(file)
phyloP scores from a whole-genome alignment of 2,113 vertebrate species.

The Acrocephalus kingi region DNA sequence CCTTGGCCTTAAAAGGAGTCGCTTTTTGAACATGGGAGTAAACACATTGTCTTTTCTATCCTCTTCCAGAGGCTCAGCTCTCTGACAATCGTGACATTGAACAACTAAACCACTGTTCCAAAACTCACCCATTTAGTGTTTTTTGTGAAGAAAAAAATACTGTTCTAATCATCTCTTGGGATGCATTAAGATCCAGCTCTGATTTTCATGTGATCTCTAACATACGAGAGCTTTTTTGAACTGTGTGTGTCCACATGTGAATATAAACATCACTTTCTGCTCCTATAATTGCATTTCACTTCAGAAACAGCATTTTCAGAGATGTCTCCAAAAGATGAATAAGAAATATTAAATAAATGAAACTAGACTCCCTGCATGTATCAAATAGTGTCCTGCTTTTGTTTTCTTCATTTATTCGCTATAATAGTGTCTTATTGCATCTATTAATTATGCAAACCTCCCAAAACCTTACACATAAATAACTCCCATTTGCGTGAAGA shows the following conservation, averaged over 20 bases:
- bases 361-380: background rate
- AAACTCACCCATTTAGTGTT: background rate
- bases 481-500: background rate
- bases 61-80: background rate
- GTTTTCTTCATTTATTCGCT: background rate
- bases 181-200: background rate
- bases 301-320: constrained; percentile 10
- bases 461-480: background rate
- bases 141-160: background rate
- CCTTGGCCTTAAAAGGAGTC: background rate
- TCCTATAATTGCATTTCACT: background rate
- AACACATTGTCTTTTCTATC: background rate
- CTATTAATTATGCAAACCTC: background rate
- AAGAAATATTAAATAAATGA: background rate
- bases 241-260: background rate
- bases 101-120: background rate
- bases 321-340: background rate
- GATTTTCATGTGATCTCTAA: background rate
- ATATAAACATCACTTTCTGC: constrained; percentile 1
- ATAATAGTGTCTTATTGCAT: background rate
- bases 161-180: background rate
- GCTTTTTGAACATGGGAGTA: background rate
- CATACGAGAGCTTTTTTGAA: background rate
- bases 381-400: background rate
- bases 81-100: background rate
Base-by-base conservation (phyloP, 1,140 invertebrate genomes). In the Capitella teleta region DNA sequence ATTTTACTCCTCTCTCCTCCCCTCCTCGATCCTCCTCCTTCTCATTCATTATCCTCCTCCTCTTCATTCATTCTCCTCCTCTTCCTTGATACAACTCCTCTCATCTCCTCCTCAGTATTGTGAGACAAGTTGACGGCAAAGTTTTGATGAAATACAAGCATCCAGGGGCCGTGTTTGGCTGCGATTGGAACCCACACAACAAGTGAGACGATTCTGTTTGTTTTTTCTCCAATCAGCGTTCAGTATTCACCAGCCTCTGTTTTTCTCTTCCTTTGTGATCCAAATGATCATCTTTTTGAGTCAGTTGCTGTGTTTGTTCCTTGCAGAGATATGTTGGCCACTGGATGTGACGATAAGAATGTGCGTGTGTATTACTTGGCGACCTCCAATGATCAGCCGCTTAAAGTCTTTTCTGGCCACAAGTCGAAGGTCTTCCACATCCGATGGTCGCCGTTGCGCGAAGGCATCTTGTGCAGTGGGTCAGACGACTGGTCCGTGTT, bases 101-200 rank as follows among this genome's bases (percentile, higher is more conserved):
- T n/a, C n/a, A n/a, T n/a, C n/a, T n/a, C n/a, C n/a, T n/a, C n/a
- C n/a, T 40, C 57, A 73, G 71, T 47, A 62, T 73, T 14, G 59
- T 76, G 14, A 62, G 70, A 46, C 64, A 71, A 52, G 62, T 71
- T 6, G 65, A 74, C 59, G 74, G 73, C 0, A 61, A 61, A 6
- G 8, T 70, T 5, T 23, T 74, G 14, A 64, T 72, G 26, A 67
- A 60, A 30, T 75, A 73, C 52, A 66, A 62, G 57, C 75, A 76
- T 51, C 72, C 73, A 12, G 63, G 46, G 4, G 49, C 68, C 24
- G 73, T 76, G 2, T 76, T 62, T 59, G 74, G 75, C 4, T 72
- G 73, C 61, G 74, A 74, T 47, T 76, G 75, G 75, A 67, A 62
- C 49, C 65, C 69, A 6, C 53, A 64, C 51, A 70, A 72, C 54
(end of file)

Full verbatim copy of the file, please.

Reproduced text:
phyloP scores from a whole-genome alignment of 2,113 vertebrate species.

The Acrocephalus kingi region DNA sequence CCTTGGCCTTAAAAGGAGTCGCTTTTTGAACATGGGAGTAAACACATTGTCTTTTCTATCCTCTTCCAGAGGCTCAGCTCTCTGACAATCGTGACATTGAACAACTAAACCACTGTTCCAAAACTCACCCATTTAGTGTTTTTTGTGAAGAAAAAAATACTGTTCTAATCATCTCTTGGGATGCATTAAGATCCAGCTCTGATTTTCATGTGATCTCTAACATACGAGAGCTTTTTTGAACTGTGTGTGTCCACATGTGAATATAAACATCACTTTCTGCTCCTATAATTGCATTTCACTTCAGAAACAGCATTTTCAGAGATGTCTCCAAAAGATGAATAAGAAATATTAAATAAATGAAACTAGACTCCCTGCATGTATCAAATAGTGTCCTGCTTTTGTTTTCTTCATTTATTCGCTATAATAGTGTCTTATTGCATCTATTAATTATGCAAACCTCCCAAAACCTTACACATAAATAACTCCCATTTGCGTGAAGA shows the following conservation, averaged over 20 bases:
- bases 361-380: background rate
- AAACTCACCCATTTAGTGTT: background rate
- bases 481-500: background rate
- bases 61-80: background rate
- GTTTTCTTCATTTATTCGCT: background rate
- bases 181-200: background rate
- bases 301-320: constrained; percentile 10
- bases 461-480: background rate
- bases 141-160: background rate
- CCTTGGCCTTAAAAGGAGTC: background rate
- TCCTATAATTGCATTTCACT: background rate
- AACACATTGTCTTTTCTATC: background rate
- CTATTAATTATGCAAACCTC: background rate
- AAGAAATATTAAATAAATGA: background rate
- bases 241-260: background rate
- bases 101-120: background rate
- bases 321-340: background rate
- GATTTTCATGTGATCTCTAA: background rate
- ATATAAACATCACTTTCTGC: constrained; percentile 1
- ATAATAGTGTCTTATTGCAT: background rate
- bases 161-180: background rate
- GCTTTTTGAACATGGGAGTA: background rate
- CATACGAGAGCTTTTTTGAA: background rate
- bases 381-400: background rate
- bases 81-100: background rate
Base-by-base conservation (phyloP, 1,140 invertebrate genomes). In the Capitella teleta region DNA sequence ATTTTACTCCTCTCTCCTCCCCTCCTCGATCCTCCTCCTTCTCATTCATTATCCTCCTCCTCTTCATTCATTCTCCTCCTCTTCCTTGATACAACTCCTCTCATCTCCTCCTCAGTATTGTGAGACAAGTTGACGGCAAAGTTTTGATGAAATACAAGCATCCAGGGGCCGTGTTTGGCTGCGATTGGAACCCACACAACAAGTGAGACGATTCTGTTTGTTTTTTCTCCAATCAGCGTTCAGTATTCACCAGCCTCTGTTTTTCTCTTCCTTTGTGATCCAAATGATCATCTTTTTGAGTCAGTTGCTGTGTTTGTTCCTTGCAGAGATATGTTGGCCACTGGATGTGACGATAAGAATGTGCGTGTGTATTACTTGGCGACCTCCAATGATCAGCCGCTTAAAGTCTTTTCTGGCCACAAGTCGAAGGTCTTCCACATCCGATGGTCGCCGTTGCGCGAAGGCATCTTGTGCAGTGGGTCAGACGACTGGTCCGTGTT, bases 101-200 rank as follows among this genome's bases (percentile, higher is more conserved):
- T n/a, C n/a, A n/a, T n/a, C n/a, T n/a, C n/a, C n/a, T n/a, C n/a
- C n/a, T 40, C 57, A 73, G 71, T 47, A 62, T 73, T 14, G 59
- T 76, G 14, A 62, G 70, A 46, C 64, A 71, A 52, G 62, T 71
- T 6, G 65, A 74, C 59, G 74, G 73, C 0, A 61, A 61, A 6
- G 8, T 70, T 5, T 23, T 74, G 14, A 64, T 72, G 26, A 67
- A 60, A 30, T 75, A 73, C 52, A 66, A 62, G 57, C 75, A 76
- T 51, C 72, C 73, A 12, G 63, G 46, G 4, G 49, C 68, C 24
- G 73, T 76, G 2, T 76, T 62, T 59, G 74, G 75, C 4, T 72
- G 73, C 61, G 74, A 74, T 47, T 76, G 75, G 75, A 67, A 62
- C 49, C 65, C 69, A 6, C 53, A 64, C 51, A 70, A 72, C 54